Posted by: wordsmithsuk | January 10, 2011

Websites that work


This week I am delighted to have a guest post from Lesley Morrissey whose work I have been admiring for some time. She is a communications consultant, brilliant copywriter and an expert in readability and usability. You can find out more about Lesley on her website.

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Making a website work has many elements that need to be considered.   They’re interdependent, so no matter how good one element is, it won’t work unless they all work together.

  • First you need an attractive and easy to use website.  This means a design that looks good and a means for the user to find their way around easily.
  • If you have a site that does clever things, like gathering user information or has forums, chat rooms, e-commerce or other interactive media, you’ll probably need a website developer as well as a designer.  They’re not the same thing.
  • Next you need compelling copy and a message that the visitor gets quickly and easily.
  • Then the message needs to be presented in a way that the reader finds easy to see and easy to read.
  • There needs to be a clear call to action on every page – or people don’t do anything!
  • Finally, you need traffic – people visiting the site regularly who are looking for what you’re offering.

How does the website visitor get your message?

This is the critical bit!  Firstly you need to be very clear what your message is.

The first question I ask clients is ‘Why do people buy you/your services/products and not someone else who does what you do?’  It’s rarely just because you are the cheapest, best or smartest.  Everyone is unique and people buy people.  Most companies find that people choose to engage them or buy their products not for what they do, but for how they do it.

If you don’t really know, or would like to check, why your current clients buy you – ask them.  Ask them:

  1. What do we do for you?
  2. What is it like working with us?
  3. What are the outcomes/results/changes that you’ve got as a result of what we’ve done/supplied?

This will help you to focus on your unique selling proposition (USP) and what your existing clients will buy, so will others.

What are web visitors looking for?

What words have they typed into the search engine that will bring them to your site?  Don’t imagine that they will use the same words you do – they won’t.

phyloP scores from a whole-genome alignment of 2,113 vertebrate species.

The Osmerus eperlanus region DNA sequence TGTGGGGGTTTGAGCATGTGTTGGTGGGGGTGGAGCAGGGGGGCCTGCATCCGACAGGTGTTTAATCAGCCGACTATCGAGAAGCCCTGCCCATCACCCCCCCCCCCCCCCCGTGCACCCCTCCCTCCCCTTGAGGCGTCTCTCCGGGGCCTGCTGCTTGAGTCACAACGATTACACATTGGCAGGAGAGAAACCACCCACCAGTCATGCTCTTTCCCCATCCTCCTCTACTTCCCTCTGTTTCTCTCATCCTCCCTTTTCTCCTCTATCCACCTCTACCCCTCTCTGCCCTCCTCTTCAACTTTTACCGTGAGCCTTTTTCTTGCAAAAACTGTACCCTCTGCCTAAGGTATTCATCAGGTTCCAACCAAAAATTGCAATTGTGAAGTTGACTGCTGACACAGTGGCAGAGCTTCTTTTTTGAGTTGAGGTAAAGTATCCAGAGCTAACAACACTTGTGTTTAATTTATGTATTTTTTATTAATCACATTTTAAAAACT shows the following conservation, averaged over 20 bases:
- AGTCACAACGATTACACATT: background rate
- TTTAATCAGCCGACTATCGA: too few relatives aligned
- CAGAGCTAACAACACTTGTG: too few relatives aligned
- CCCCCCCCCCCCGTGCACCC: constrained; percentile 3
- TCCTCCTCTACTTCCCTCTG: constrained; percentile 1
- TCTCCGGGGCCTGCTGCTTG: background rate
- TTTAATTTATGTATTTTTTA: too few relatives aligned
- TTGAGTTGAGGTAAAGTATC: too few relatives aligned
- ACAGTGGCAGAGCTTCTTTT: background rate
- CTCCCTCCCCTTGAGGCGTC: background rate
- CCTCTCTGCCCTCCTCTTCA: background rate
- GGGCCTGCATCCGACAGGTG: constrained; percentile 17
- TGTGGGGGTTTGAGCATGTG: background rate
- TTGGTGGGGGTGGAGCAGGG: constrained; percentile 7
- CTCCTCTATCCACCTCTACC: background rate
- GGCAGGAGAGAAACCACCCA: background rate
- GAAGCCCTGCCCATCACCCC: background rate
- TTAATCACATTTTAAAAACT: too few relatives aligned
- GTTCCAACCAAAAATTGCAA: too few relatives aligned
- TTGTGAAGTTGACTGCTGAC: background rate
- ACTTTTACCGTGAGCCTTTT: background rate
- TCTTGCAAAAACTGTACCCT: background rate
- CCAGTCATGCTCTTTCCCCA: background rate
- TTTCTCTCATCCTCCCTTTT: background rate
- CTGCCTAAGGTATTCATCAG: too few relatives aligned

For instance, if I want a personal development coach, I might type in:

  • How to get my life on track
  • How do I get promoted at work?
  • How do I get work/life balance?
  • How do I manage my workload and get home on time?
  • Etc.

People often type in questions.  They don’t use your industry language, so keep your message at customer level, give them what they are actually looking for, not what you think they should have.

What keeps people reading?

People don’t read on the screen, they scan and pick up words here and there and the odd sentence or read a list.  It’s a bit like being at a party with lots of people chatting; you can’t hear every conversation, but if someone says your name you hear it.

If someone is looking at a web page, the words they were searching for will stand out for them.  So having key search words in bold helps them to find what they’re looking for (but don’t go mad, there’s nothing worse than copy peppered with bold words and phrases).

Don’t put great wodges (a technical term) of text in front of your reader, it looks overwhelming and ‘hard’.  I learned ‘one idea per paragraph, one thought per sentence’ – stick to short paragraphs of only 4-5 lines and short sentences too.  Any sentence that runs onto a third line probably needs editing into two.

Plenty of white space between paragraphs and lines that are not jammed tightly together all promote easy reading.

Know what you want

Before you begin writing a web page, be clear about what you want people to do on each page of your website.  What do you want them to find out and then what action do you want them to take?

Make action simple – put hyperlinks into the instruction so:

Explore our custom designed sofas now.

NOT
Click here for our custom designed sofas.
And NOT
Explore our custom designed sofas.  (and then hope that they’ll scroll back up and find their way there via the menu!)

Don’t tell them anything that’s not necessary

It’s very difficult to write your own marketing copy online or offline – most of us know far too much about our businesses and want to tell the potential customer everything!  Be ruthless, cut copy that doesn’t help people to decide to take action.  Get someone who isn’t in your business, and is not a friend or family member to review before you publish.

A good customer or someone who is a potential customer is a good choice.

Finally

Your website is always ‘work in progress’.  If you don’t update it regularly the search engines will gradually lose interest – and so will potential clients.  Keep it fresh, add a blog or a news page or your latest newsletter.  Promote it everywhere and you’ll soon get interested visitors who are prepared to take action.

New Year news from Word Smiths

We’ve just published our January newsletter – have look at it, and the new Word Smiths website. Do you think they reflect Lesley’s points? We’re still checking!

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Responses

  1. So useful, thanks.


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